Amazon executive Russell Grandinetti claimed recently that ‘the only really necessary people in the publishing process now are the writer and reader’.
Big-name authors may well regard a publisher as an inconvenient buffer between themselves and their readers, and go to Amazon for their next big publishing deal (if the price is right). If we draw a parallel with the music industry, artists with an established following such as Radiohead can easily release new work through their own website or iTunes rather than via a record label. However, most new or niche artists still need labels to champion their work and find new audiences for them.
And even if musicians can release albums by themselves, they’ll always need producers and sound engineers to add a different perspective to their work and to make it sound as good as it possibly can. Which, to bring it back to publishing, is where copy-editors and proofreaders come in.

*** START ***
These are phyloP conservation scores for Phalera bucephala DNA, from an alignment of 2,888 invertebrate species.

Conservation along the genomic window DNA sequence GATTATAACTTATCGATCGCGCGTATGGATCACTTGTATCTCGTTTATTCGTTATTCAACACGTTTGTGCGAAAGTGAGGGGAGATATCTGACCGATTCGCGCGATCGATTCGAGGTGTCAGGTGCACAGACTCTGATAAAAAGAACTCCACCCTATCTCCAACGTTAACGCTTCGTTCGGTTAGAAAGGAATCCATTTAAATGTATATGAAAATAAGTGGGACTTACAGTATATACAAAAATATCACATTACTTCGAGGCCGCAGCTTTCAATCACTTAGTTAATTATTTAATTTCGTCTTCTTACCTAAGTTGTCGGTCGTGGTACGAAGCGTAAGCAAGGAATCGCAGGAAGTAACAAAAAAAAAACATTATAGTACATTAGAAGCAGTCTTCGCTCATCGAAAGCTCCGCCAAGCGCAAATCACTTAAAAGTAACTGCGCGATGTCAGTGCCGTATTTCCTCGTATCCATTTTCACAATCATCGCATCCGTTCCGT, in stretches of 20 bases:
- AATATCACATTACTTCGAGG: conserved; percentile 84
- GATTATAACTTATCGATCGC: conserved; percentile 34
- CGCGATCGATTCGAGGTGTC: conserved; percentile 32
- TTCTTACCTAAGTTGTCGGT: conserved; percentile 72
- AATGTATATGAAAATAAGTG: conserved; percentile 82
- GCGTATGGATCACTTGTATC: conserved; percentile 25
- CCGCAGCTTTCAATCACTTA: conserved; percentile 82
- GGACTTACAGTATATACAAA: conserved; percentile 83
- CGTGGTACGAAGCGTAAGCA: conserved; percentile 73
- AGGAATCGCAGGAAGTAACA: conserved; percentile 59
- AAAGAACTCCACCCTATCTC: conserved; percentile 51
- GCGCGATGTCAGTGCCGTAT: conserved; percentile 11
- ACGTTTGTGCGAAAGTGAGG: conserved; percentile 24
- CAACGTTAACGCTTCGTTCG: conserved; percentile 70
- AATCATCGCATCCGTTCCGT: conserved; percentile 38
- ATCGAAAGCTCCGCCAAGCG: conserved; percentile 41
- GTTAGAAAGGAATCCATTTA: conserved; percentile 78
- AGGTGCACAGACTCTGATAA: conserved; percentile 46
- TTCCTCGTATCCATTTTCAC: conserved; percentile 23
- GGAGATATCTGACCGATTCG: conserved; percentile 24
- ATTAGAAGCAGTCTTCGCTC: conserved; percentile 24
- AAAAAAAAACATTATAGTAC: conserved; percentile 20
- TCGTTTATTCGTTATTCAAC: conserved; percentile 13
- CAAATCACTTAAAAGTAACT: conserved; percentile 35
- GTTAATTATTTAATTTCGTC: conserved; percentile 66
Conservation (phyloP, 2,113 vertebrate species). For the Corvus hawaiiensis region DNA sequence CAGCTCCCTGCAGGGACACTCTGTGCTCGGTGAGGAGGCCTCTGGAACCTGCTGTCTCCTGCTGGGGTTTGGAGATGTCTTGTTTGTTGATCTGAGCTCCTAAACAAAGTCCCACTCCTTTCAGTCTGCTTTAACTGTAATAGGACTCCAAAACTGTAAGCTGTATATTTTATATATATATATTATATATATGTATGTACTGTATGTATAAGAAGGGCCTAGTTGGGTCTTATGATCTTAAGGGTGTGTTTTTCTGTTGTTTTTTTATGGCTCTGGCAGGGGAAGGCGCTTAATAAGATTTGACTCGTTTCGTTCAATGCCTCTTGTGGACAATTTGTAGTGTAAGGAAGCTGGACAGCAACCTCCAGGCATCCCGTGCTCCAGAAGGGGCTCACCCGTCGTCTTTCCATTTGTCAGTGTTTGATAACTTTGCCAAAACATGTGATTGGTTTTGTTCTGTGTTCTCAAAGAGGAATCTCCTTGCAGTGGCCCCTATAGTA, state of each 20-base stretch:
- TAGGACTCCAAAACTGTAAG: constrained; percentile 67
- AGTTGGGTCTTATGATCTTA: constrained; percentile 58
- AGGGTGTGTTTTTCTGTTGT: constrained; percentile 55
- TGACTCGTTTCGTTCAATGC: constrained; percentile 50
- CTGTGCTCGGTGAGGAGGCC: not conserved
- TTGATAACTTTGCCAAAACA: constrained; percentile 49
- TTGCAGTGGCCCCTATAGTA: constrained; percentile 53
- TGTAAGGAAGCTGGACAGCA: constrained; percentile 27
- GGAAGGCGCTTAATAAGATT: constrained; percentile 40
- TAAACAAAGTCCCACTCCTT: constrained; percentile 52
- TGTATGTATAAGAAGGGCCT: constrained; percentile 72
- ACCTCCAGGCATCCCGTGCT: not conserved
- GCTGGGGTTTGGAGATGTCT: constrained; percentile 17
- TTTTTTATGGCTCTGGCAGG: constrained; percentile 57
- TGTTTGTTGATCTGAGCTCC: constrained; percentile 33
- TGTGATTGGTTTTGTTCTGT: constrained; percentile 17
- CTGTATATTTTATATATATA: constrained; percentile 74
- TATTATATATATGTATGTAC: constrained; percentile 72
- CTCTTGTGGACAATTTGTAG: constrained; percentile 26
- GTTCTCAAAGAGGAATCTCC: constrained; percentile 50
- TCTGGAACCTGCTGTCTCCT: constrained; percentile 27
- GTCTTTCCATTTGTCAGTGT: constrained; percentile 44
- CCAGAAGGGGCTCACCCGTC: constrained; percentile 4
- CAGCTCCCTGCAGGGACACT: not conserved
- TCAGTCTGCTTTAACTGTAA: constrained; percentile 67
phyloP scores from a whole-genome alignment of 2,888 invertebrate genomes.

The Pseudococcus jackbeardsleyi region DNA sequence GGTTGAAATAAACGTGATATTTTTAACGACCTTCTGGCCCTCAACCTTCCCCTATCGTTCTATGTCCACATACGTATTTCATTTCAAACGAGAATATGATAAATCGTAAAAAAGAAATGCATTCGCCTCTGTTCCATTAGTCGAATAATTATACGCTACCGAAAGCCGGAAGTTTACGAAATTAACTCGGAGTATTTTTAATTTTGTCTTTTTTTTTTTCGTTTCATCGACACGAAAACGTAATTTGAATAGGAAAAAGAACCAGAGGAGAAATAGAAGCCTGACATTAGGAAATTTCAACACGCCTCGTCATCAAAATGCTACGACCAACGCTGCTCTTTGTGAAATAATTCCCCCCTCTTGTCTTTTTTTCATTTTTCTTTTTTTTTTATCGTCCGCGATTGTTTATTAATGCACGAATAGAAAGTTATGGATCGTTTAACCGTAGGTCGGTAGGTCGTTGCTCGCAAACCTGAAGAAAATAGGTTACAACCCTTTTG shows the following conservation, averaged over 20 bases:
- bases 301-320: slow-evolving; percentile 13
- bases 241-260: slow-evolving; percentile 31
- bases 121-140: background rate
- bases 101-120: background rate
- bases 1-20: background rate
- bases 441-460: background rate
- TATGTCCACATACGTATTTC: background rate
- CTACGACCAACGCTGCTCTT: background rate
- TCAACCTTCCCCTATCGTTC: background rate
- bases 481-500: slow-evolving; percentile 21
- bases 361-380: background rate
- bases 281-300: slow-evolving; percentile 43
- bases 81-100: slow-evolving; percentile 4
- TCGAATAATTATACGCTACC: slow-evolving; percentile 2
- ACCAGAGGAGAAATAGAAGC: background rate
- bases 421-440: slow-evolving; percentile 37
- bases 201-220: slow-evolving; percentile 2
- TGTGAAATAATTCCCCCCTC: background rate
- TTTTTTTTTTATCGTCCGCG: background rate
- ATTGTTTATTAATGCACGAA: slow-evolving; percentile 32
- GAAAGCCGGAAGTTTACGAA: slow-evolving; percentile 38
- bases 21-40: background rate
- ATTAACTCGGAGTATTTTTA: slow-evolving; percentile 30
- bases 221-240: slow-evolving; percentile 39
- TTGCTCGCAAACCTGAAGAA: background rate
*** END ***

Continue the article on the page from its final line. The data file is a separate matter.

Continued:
If Amazon were to take editorial professionals out of the equation, how many authors would want to publish a book that hadn’t been edited? And how many readers would want to buy one once the articles pointing out all the errors went viral?
Editors could find themselves working directly for Amazon or for authors in this brave new world. But for as long as readers expect accuracy when they part with their hard-earned cash, editors will always be necessary.